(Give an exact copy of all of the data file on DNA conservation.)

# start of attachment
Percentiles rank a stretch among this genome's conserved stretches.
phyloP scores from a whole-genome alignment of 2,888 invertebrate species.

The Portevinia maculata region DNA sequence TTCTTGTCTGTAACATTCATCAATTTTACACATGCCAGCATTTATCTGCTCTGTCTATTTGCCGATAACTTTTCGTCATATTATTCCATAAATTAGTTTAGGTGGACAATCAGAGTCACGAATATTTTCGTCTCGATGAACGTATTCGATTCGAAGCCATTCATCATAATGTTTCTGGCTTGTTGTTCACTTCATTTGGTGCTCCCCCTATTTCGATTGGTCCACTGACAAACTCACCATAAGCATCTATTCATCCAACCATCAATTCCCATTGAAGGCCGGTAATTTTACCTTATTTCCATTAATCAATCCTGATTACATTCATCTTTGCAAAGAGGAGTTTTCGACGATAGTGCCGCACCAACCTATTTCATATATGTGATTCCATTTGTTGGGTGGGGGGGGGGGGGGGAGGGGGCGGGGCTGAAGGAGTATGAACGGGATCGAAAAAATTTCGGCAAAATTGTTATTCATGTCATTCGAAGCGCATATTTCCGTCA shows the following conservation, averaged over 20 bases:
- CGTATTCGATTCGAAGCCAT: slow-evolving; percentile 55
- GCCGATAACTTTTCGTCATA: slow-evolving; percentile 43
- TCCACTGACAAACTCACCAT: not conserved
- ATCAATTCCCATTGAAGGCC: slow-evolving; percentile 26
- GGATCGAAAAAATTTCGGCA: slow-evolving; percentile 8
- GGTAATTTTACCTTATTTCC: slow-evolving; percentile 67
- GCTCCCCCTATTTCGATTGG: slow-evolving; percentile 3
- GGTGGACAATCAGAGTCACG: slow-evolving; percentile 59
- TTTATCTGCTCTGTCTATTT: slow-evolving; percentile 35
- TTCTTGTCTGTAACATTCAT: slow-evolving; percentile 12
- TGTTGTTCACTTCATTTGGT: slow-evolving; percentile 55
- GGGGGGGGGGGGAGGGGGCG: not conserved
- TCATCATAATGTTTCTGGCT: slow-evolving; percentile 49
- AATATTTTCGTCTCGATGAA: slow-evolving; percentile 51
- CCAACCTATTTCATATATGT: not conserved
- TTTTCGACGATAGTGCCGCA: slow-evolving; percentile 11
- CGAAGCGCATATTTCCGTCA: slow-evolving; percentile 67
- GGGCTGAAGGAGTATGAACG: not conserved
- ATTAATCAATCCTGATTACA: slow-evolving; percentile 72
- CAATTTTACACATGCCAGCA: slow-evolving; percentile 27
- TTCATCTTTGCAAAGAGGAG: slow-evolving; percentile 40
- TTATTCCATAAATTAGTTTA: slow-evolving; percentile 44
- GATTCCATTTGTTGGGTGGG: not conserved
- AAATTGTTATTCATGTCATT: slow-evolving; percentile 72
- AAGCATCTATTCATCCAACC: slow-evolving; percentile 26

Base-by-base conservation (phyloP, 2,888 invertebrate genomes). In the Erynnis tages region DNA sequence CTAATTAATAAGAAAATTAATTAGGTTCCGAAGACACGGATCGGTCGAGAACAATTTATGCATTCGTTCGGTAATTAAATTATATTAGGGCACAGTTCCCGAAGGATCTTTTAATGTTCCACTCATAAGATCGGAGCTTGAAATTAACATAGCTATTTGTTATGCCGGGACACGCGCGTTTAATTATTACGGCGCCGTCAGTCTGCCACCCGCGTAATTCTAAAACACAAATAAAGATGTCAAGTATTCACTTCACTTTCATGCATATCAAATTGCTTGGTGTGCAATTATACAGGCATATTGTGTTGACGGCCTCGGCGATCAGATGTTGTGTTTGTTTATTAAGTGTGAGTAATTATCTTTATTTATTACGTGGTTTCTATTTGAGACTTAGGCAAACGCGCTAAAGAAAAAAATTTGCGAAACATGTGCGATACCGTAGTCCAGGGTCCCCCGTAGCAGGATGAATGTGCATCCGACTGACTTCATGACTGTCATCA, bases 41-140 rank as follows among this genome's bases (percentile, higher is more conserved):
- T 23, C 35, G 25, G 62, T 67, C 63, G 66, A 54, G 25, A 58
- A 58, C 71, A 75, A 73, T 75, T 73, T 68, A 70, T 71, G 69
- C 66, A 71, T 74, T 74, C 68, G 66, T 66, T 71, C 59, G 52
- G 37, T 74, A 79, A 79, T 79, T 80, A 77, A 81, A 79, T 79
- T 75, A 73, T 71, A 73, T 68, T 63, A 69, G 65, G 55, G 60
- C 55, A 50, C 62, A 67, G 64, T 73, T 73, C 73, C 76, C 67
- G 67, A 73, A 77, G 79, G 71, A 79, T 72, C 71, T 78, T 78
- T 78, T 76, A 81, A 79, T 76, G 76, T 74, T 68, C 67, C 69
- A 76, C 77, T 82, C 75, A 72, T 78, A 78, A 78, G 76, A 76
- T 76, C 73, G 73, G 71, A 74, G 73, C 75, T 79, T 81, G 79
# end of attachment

Percentiles rank a stretch among this genome's conserved stretches.
phyloP scores from a whole-genome alignment of 2,888 invertebrate species.

The Portevinia maculata region DNA sequence TTCTTGTCTGTAACATTCATCAATTTTACACATGCCAGCATTTATCTGCTCTGTCTATTTGCCGATAACTTTTCGTCATATTATTCCATAAATTAGTTTAGGTGGACAATCAGAGTCACGAATATTTTCGTCTCGATGAACGTATTCGATTCGAAGCCATTCATCATAATGTTTCTGGCTTGTTGTTCACTTCATTTGGTGCTCCCCCTATTTCGATTGGTCCACTGACAAACTCACCATAAGCATCTATTCATCCAACCATCAATTCCCATTGAAGGCCGGTAATTTTACCTTATTTCCATTAATCAATCCTGATTACATTCATCTTTGCAAAGAGGAGTTTTCGACGATAGTGCCGCACCAACCTATTTCATATATGTGATTCCATTTGTTGGGTGGGGGGGGGGGGGGGAGGGGGCGGGGCTGAAGGAGTATGAACGGGATCGAAAAAATTTCGGCAAAATTGTTATTCATGTCATTCGAAGCGCATATTTCCGTCA shows the following conservation, averaged over 20 bases:
- CGTATTCGATTCGAAGCCAT: slow-evolving; percentile 55
- GCCGATAACTTTTCGTCATA: slow-evolving; percentile 43
- TCCACTGACAAACTCACCAT: not conserved
- ATCAATTCCCATTGAAGGCC: slow-evolving; percentile 26
- GGATCGAAAAAATTTCGGCA: slow-evolving; percentile 8
- GGTAATTTTACCTTATTTCC: slow-evolving; percentile 67
- GCTCCCCCTATTTCGATTGG: slow-evolving; percentile 3
- GGTGGACAATCAGAGTCACG: slow-evolving; percentile 59
- TTTATCTGCTCTGTCTATTT: slow-evolving; percentile 35
- TTCTTGTCTGTAACATTCAT: slow-evolving; percentile 12
- TGTTGTTCACTTCATTTGGT: slow-evolving; percentile 55
- GGGGGGGGGGGGAGGGGGCG: not conserved
- TCATCATAATGTTTCTGGCT: slow-evolving; percentile 49
- AATATTTTCGTCTCGATGAA: slow-evolving; percentile 51
- CCAACCTATTTCATATATGT: not conserved
- TTTTCGACGATAGTGCCGCA: slow-evolving; percentile 11
- CGAAGCGCATATTTCCGTCA: slow-evolving; percentile 67
- GGGCTGAAGGAGTATGAACG: not conserved
- ATTAATCAATCCTGATTACA: slow-evolving; percentile 72
- CAATTTTACACATGCCAGCA: slow-evolving; percentile 27
- TTCATCTTTGCAAAGAGGAG: slow-evolving; percentile 40
- TTATTCCATAAATTAGTTTA: slow-evolving; percentile 44
- GATTCCATTTGTTGGGTGGG: not conserved
- AAATTGTTATTCATGTCATT: slow-evolving; percentile 72
- AAGCATCTATTCATCCAACC: slow-evolving; percentile 26

Base-by-base conservation (phyloP, 2,888 invertebrate genomes). In the Erynnis tages region DNA sequence CTAATTAATAAGAAAATTAATTAGGTTCCGAAGACACGGATCGGTCGAGAACAATTTATGCATTCGTTCGGTAATTAAATTATATTAGGGCACAGTTCCCGAAGGATCTTTTAATGTTCCACTCATAAGATCGGAGCTTGAAATTAACATAGCTATTTGTTATGCCGGGACACGCGCGTTTAATTATTACGGCGCCGTCAGTCTGCCACCCGCGTAATTCTAAAACACAAATAAAGATGTCAAGTATTCACTTCACTTTCATGCATATCAAATTGCTTGGTGTGCAATTATACAGGCATATTGTGTTGACGGCCTCGGCGATCAGATGTTGTGTTTGTTTATTAAGTGTGAGTAATTATCTTTATTTATTACGTGGTTTCTATTTGAGACTTAGGCAAACGCGCTAAAGAAAAAAATTTGCGAAACATGTGCGATACCGTAGTCCAGGGTCCCCCGTAGCAGGATGAATGTGCATCCGACTGACTTCATGACTGTCATCA, bases 41-140 rank as follows among this genome's bases (percentile, higher is more conserved):
- T 23, C 35, G 25, G 62, T 67, C 63, G 66, A 54, G 25, A 58
- A 58, C 71, A 75, A 73, T 75, T 73, T 68, A 70, T 71, G 69
- C 66, A 71, T 74, T 74, C 68, G 66, T 66, T 71, C 59, G 52
- G 37, T 74, A 79, A 79, T 79, T 80, A 77, A 81, A 79, T 79
- T 75, A 73, T 71, A 73, T 68, T 63, A 69, G 65, G 55, G 60
- C 55, A 50, C 62, A 67, G 64, T 73, T 73, C 73, C 76, C 67
- G 67, A 73, A 77, G 79, G 71, A 79, T 72, C 71, T 78, T 78
- T 78, T 76, A 81, A 79, T 76, G 76, T 74, T 68, C 67, C 69
- A 76, C 77, T 82, C 75, A 72, T 78, A 78, A 78, G 76, A 76
- T 76, C 73, G 73, G 71, A 74, G 73, C 75, T 79, T 81, G 79